Dogs may have been domesticated much earlier than previously thought, perhaps by initially scavenging with humans. According to research published this week in Nature Communications, this large common history has resulted in dogs and humans evolving together for the last 32,000 years.
Ya-Ping Zhang and colleagues performed whole-genome sequencing of grey wolves, Chinese indigenous dogs and domesticated dogs of different breeds. While wolves are known to be the ancestors of dogs, native dogs of South China are likely the most primitive form of dogs and may represent the product of the first-stage of domestication. The team found a general trend of decreasing diversity from wolves to Chinese indigenous dogs to dog breeds, and found 311 genes that were under strong positive selection during domestication. Those genes have remained in the genome of dogs from the origin of domestication to the current day and give specific evolutionary advantages. Surprisingly, the list of genes under positive selection overlaps extensively with those genes that have been selected over the course of human evolution and relate to digestion, metabolism, neurological processes and cancer.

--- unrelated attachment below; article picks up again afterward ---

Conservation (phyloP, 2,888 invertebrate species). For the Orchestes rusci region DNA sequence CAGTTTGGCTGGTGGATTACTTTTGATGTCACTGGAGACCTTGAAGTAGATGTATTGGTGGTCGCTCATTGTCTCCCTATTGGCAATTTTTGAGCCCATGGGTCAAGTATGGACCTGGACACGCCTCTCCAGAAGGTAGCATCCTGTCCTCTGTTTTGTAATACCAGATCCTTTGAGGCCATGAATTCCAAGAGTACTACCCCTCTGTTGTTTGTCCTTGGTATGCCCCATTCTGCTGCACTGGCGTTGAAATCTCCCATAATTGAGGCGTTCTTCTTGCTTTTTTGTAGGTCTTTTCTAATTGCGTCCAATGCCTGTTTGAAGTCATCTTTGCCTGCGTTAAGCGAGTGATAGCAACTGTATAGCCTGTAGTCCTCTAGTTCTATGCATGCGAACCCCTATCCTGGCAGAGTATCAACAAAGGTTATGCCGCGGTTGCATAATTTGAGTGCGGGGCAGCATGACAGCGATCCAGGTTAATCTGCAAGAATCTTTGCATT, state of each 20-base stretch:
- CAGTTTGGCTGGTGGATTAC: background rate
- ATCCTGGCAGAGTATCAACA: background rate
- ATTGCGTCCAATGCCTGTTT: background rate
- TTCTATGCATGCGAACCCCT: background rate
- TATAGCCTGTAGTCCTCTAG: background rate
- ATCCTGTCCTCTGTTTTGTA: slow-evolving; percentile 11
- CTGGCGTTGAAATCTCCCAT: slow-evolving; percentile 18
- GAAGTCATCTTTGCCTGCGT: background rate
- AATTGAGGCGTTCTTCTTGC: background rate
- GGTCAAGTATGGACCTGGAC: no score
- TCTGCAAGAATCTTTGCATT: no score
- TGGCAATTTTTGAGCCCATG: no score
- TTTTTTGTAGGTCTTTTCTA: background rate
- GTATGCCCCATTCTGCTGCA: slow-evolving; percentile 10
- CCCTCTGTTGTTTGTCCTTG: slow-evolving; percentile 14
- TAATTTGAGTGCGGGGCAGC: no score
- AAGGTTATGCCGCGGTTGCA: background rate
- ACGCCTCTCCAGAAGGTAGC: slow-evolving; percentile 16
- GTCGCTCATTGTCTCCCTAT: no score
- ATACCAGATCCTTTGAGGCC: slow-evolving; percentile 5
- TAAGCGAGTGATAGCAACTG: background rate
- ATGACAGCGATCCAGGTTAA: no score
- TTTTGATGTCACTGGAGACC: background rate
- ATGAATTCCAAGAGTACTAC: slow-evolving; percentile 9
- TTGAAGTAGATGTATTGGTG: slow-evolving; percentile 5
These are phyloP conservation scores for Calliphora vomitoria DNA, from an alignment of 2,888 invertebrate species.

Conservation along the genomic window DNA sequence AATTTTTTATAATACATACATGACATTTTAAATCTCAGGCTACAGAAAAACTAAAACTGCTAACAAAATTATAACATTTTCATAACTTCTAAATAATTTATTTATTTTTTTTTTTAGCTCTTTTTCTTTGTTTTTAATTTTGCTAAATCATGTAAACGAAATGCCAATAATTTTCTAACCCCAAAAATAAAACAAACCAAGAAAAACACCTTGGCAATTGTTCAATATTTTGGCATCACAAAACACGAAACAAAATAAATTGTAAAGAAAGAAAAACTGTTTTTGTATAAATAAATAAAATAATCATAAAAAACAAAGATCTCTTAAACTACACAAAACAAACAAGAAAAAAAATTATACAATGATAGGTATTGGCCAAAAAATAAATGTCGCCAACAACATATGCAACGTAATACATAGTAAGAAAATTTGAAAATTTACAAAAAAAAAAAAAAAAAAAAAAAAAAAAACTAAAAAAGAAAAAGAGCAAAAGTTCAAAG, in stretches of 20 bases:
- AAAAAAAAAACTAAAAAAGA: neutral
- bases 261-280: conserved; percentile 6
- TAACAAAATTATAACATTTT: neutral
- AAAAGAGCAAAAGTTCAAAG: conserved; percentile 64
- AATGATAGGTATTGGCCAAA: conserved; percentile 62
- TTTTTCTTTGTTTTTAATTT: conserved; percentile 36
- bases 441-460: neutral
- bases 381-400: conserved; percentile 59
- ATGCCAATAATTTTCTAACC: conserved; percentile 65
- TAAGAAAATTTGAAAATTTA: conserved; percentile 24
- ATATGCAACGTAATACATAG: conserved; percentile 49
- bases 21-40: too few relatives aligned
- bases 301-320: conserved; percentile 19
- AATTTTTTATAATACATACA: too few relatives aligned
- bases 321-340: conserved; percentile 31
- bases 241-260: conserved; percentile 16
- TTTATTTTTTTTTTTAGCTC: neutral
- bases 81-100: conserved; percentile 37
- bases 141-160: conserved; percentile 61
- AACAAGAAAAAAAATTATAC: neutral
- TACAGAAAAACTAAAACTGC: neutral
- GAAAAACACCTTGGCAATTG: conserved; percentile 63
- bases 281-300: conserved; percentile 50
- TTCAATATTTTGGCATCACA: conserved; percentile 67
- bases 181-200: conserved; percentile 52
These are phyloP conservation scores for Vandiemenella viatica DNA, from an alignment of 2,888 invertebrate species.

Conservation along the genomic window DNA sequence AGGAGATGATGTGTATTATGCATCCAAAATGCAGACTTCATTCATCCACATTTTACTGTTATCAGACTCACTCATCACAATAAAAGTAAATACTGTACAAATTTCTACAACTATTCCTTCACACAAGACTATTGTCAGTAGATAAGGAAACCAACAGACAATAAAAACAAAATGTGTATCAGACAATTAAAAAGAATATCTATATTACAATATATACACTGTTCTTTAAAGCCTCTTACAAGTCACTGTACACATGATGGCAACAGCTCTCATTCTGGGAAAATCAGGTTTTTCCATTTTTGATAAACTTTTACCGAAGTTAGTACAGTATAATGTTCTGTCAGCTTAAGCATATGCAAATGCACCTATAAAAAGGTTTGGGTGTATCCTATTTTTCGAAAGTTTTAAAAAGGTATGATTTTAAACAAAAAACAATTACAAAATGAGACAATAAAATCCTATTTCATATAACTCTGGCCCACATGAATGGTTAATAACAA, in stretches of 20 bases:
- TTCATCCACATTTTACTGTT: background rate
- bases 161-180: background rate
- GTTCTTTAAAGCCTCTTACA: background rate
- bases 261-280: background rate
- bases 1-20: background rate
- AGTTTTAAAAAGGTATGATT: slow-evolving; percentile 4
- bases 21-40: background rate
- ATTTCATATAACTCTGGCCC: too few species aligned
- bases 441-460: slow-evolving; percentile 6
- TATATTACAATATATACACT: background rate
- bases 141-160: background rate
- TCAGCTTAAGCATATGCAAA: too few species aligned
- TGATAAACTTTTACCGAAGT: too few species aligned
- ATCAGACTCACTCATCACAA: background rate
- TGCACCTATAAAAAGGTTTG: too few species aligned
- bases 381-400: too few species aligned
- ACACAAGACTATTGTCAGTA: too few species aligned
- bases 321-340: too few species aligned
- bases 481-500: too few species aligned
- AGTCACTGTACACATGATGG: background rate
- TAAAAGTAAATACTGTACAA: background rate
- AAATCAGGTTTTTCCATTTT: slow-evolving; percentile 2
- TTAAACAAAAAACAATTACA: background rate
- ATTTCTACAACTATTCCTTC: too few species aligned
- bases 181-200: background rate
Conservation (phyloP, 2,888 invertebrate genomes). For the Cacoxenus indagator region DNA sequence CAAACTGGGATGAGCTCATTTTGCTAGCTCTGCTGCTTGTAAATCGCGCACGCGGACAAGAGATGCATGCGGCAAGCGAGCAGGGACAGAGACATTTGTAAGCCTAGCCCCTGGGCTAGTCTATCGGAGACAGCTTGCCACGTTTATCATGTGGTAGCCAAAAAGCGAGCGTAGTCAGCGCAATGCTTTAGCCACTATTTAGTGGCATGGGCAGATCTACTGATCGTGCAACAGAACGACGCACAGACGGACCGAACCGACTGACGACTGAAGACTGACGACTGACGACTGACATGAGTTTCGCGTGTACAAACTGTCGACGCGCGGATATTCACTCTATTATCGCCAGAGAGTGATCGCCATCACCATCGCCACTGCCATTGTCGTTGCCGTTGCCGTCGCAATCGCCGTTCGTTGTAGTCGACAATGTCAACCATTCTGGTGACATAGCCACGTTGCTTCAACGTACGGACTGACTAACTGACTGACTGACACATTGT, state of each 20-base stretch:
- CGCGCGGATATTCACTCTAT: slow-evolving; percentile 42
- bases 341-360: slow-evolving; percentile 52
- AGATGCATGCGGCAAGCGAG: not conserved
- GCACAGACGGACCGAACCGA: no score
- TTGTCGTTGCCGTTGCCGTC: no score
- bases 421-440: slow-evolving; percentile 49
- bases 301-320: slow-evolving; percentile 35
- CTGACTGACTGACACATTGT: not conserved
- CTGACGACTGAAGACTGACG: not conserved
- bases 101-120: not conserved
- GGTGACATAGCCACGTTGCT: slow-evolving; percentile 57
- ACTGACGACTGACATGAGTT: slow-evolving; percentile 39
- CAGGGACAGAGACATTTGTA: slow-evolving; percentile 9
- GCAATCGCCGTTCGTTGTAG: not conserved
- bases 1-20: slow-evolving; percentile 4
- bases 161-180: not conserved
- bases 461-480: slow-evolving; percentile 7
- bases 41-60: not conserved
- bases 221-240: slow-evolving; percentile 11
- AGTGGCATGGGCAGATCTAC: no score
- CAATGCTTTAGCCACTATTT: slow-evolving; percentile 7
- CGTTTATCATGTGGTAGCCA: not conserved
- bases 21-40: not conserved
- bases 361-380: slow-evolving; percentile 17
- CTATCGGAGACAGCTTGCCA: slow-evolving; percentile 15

These results represent evidence that genes positively selected during dog domestication show extensive parallels with human analogue genes.
Microbiology: Ancient plaque provides insights into dietary shiftsNature Communications
Neuroscience: Investigating pregnancy-related brain changesNature Communications
Palaeontology: New fossil was one of the largest marine turtles everScientific Reports
Immunology: Birth method may affect microbiome and response to vaccinationNature Communications